U.S.-trained Iraqi Police Rape Women


February 23, 2007

Armed, Trained and Funded by the US
Iraqi Police Commit Rapes

The international news media is flooded with images of a woman in a
pink headscarf recounting a shattering experience of rape by members
of the Iraqi National Police. Most of the coverage has focused on her
taboo-breaking decision to speak publicly about the assault, but has
ignored the context for understanding-and combating-sexual violence by
Iraqi security forces.

As Iraqi women's organizations have documented, sexualized torture is
a routine horror in Iraqi jails. While this woman may be the first
Iraqi rape survivor to appear on television, she is hardly the first
to accuse the Iraqi National Police of sexual assault. At least nine
Iraqi organizations (including Women's Will, Occupation Watch, the
Women's Rights Association , the Iraqi League, the Iraqi National
Association of Human Rights, the Human Rights' Voice of Freedom, the
Association of Muslim Scholars, the Iraqi Islamic Party and the Iraqi
National Media and Culture Organization) as well as Amnesty
International, the UN Assistance Mission in Iraq, and the Brussels
Tribunal have documented the sexualized torture of Iraqi women while
in police custody. And as this case attests, sexual violence is woven
into the fabric of the civil war now raging across Iraq. According to
Iraqi human rights advocate and writer Haifa Zangana, the first
question asked of female detainees in Iraq is, "Are you Sunni or
Shia?" The second is, "Are you a virgin?"

Next week, MADRE, an international women's human rights organization,
will release a report that documents the widespread use of rape and
other forms of torture against women detainees in Iraq by US and Iraqi
forces.* The report includes testimonies of numerous rape survivors,
collected by the Organization of Women's Freedom in Iraq (OWFI). Since
November 2005, OWFI has conducted a Women's Prison Watch project and
has found that, "Torture and rape are common procedure of
investigation in police stations run by the militias affiliated with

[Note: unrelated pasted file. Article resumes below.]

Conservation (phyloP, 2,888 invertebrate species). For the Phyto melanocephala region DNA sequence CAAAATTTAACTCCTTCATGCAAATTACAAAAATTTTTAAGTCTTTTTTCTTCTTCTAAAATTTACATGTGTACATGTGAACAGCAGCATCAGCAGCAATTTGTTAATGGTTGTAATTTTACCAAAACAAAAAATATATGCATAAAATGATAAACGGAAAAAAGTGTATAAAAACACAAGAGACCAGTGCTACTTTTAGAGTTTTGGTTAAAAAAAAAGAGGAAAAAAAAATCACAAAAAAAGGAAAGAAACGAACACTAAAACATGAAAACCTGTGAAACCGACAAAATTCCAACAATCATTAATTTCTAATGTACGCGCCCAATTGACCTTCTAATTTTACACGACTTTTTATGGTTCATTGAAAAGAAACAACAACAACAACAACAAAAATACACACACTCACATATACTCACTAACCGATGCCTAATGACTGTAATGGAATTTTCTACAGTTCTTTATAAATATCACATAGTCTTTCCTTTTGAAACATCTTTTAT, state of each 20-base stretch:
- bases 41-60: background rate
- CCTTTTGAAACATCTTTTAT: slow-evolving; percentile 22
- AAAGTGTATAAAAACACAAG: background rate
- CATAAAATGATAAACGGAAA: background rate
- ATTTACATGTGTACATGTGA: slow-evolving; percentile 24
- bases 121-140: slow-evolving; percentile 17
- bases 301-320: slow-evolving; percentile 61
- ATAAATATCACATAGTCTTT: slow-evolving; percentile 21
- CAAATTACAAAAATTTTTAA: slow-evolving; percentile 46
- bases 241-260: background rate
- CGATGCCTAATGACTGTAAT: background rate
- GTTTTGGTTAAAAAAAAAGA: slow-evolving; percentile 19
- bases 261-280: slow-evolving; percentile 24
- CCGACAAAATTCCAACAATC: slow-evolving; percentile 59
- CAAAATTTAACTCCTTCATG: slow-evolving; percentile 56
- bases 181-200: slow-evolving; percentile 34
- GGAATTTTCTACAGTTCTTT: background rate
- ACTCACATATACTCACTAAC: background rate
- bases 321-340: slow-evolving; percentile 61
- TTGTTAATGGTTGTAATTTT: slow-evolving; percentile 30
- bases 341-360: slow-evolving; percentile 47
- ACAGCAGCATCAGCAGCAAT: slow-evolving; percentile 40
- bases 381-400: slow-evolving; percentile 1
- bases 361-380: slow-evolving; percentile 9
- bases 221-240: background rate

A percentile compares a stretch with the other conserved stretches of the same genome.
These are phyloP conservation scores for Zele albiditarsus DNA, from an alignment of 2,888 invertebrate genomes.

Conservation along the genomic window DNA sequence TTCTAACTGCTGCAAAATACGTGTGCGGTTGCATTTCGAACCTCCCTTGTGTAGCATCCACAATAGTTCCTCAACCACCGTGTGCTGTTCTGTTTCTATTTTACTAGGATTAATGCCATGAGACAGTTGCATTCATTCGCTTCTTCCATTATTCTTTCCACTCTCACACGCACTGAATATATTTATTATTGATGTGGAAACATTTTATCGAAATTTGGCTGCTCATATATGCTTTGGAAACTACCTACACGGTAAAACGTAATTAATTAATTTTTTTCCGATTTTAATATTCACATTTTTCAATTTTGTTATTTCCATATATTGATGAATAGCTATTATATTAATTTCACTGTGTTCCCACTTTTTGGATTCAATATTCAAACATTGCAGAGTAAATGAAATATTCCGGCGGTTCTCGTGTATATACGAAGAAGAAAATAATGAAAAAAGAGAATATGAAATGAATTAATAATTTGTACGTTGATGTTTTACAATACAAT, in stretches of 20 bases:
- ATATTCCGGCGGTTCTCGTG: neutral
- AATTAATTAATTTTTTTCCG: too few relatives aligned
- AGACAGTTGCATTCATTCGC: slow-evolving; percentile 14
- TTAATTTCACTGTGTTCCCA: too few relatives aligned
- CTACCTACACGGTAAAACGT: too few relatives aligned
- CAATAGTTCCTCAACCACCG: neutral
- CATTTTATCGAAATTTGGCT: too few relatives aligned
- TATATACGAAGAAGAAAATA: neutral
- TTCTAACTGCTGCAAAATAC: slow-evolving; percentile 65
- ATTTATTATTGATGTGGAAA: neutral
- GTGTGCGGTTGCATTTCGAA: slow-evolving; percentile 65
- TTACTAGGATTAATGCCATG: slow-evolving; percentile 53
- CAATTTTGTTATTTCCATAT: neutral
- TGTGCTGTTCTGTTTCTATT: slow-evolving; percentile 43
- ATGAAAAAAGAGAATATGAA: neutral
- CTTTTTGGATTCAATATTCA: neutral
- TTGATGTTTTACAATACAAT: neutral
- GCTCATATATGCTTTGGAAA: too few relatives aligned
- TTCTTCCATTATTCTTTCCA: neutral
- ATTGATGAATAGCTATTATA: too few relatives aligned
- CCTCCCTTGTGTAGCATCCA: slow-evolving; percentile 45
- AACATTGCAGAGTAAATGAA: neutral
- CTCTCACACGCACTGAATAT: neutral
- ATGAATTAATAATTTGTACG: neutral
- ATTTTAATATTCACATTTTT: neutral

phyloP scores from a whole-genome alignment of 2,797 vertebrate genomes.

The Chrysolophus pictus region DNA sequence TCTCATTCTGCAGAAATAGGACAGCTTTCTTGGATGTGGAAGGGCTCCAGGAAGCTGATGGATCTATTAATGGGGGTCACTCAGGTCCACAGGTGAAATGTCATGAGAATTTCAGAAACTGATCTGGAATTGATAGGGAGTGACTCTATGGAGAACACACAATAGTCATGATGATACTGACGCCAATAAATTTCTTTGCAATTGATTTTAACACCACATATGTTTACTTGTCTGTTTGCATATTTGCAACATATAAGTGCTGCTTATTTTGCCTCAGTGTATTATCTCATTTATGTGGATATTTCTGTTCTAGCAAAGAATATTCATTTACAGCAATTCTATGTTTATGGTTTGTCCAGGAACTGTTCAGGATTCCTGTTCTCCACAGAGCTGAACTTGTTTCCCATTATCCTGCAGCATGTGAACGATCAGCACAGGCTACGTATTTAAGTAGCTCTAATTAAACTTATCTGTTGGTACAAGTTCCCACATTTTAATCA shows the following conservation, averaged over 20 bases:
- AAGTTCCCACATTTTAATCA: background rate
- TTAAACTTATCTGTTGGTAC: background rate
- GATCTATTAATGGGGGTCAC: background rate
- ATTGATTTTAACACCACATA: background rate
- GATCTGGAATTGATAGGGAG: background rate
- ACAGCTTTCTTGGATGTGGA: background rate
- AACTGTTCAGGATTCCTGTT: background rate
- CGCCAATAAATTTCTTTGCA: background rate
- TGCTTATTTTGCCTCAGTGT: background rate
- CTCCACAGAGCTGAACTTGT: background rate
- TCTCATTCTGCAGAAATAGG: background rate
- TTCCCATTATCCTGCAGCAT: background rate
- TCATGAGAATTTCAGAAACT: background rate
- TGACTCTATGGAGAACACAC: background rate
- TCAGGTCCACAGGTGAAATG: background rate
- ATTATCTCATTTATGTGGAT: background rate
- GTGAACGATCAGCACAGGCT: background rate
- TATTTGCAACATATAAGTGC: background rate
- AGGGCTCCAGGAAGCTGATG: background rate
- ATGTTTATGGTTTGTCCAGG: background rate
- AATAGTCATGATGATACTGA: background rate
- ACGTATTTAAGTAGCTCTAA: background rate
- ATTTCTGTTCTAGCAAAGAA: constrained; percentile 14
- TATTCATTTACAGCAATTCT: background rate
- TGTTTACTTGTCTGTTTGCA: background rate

the government, mostly the Mahdi and Badr militias," according to
their summer 2006 report.

These are the same sectarian Shiite militias that are prosecuting
Iraq's civil war, the same militias that stepped into the power vacuum
created by the US overthrow of Saddam Hussein, and the same militias
that have been systematically attacking women in their bid to
establish an Islamist theocracy. Since 2003, the political leadership
of these militias has been handed control of the Iraqi state by the
US, while the militants themselves have waged a campaign of
assassinations, rapes, abductions, beheadings, acid attacks, and
public beatings targeting women-particularly women who pose a
challenge to the project of turning Iraq into a theocracy. As the
occupying power in Iraq, the US was obligated under the Hague and
Geneva Conventions to provide security to Iraqi civilians, including
protection from gender-based violence. But the US military,
preoccupied with battling the Iraqi insurgency, simply ignored the
reign of terror that Islamist militias have imposed on women.

By early 2005, as the "cakewalk" envisioned by US war planners
devolved into the quagmire that has become the Iraq War, the US began
to cultivate Shiite militias to help battle the Sunni-led insurgency.
According to Newsweek, the plan was dubbed the "Salvador Option,"